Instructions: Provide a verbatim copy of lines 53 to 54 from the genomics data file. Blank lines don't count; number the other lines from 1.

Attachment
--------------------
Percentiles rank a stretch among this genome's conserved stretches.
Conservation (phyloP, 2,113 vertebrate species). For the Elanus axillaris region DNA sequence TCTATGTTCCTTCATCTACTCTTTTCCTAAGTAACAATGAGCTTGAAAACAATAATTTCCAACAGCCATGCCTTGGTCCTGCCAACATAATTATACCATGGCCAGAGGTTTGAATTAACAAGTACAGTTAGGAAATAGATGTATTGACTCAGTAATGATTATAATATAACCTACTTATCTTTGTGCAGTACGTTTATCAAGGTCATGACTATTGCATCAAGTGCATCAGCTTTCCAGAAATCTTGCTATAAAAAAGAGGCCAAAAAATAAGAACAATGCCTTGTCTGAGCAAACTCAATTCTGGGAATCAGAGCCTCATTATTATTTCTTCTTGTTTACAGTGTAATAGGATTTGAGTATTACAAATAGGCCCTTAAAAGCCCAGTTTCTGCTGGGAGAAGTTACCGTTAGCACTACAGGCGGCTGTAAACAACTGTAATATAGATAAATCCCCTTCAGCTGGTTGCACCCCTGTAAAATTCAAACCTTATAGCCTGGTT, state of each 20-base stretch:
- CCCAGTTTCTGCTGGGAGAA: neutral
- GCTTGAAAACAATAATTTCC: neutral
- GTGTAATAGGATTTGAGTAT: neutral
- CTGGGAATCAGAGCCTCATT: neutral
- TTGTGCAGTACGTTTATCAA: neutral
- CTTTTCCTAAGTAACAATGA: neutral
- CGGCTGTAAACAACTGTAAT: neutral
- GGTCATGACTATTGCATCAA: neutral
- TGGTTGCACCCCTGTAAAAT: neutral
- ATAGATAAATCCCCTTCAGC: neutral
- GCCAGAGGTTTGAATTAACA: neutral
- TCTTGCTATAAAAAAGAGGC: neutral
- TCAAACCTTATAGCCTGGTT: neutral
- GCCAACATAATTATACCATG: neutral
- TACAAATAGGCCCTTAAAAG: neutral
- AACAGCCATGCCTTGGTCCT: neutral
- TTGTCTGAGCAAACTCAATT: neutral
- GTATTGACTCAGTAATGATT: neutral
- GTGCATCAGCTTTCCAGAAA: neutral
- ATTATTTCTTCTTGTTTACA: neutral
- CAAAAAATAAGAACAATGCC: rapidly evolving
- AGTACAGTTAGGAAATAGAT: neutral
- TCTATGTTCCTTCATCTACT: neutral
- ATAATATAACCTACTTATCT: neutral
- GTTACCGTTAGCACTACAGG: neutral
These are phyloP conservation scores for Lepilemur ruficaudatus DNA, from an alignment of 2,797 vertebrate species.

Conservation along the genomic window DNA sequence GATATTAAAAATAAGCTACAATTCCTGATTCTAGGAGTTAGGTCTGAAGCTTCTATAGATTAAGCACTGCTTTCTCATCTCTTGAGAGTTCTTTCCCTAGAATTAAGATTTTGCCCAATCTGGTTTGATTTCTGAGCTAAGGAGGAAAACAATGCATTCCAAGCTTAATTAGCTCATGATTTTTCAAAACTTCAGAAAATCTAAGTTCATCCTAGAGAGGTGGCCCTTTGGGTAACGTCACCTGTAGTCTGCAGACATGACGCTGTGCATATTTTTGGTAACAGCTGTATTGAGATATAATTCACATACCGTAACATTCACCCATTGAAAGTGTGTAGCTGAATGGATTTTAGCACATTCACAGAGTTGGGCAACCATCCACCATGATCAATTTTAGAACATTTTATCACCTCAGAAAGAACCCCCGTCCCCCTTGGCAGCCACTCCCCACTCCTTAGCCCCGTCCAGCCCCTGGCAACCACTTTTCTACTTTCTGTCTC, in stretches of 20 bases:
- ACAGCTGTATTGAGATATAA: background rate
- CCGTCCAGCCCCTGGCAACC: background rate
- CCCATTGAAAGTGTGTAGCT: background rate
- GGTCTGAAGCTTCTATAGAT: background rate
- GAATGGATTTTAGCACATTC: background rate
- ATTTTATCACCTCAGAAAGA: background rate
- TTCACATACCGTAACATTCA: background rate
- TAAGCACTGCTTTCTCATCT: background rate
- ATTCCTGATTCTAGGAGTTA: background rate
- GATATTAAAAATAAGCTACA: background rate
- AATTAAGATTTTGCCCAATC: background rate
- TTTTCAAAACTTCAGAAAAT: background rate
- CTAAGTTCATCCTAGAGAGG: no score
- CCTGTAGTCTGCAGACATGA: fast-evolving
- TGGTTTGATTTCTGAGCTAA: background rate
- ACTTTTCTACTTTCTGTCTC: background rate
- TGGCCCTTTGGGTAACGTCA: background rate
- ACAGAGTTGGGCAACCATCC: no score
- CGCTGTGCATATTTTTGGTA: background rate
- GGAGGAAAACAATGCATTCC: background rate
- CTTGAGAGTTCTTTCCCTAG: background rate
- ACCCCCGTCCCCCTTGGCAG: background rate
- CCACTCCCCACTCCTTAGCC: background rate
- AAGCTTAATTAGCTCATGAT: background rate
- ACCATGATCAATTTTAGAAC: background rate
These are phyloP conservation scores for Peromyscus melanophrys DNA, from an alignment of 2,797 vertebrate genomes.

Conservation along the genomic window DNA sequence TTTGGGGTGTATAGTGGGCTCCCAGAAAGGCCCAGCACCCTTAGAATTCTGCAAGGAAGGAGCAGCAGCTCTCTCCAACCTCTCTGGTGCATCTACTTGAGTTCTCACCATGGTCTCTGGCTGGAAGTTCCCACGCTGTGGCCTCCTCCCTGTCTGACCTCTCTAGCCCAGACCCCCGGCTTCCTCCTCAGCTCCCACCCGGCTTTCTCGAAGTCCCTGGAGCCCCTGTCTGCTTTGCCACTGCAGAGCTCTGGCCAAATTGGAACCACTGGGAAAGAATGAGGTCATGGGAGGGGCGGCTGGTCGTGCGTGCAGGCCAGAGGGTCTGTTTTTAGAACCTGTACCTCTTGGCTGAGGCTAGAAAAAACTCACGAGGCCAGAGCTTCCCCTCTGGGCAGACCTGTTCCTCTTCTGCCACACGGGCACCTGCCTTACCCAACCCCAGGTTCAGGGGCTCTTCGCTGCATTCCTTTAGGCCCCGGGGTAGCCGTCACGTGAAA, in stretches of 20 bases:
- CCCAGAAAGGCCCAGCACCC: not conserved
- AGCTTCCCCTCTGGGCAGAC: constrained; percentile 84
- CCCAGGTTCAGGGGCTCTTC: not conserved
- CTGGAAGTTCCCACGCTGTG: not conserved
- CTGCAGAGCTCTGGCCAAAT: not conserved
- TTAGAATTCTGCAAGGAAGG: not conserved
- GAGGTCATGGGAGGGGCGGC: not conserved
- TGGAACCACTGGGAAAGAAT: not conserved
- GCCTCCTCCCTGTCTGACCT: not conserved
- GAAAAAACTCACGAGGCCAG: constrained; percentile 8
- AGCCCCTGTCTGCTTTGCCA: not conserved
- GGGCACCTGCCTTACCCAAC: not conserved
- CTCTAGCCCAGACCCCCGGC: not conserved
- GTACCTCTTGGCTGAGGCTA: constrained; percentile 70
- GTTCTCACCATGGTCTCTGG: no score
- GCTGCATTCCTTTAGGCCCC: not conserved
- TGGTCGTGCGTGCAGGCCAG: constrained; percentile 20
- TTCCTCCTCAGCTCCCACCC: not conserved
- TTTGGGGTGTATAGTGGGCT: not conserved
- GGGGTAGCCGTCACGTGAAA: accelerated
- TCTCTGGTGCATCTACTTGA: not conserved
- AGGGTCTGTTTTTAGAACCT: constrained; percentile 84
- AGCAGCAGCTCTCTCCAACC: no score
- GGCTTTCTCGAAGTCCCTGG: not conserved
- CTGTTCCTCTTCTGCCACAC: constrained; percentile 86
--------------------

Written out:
- AAGCTTAATTAGCTCATGAT: background rate
- ACCATGATCAATTTTAGAAC: background rate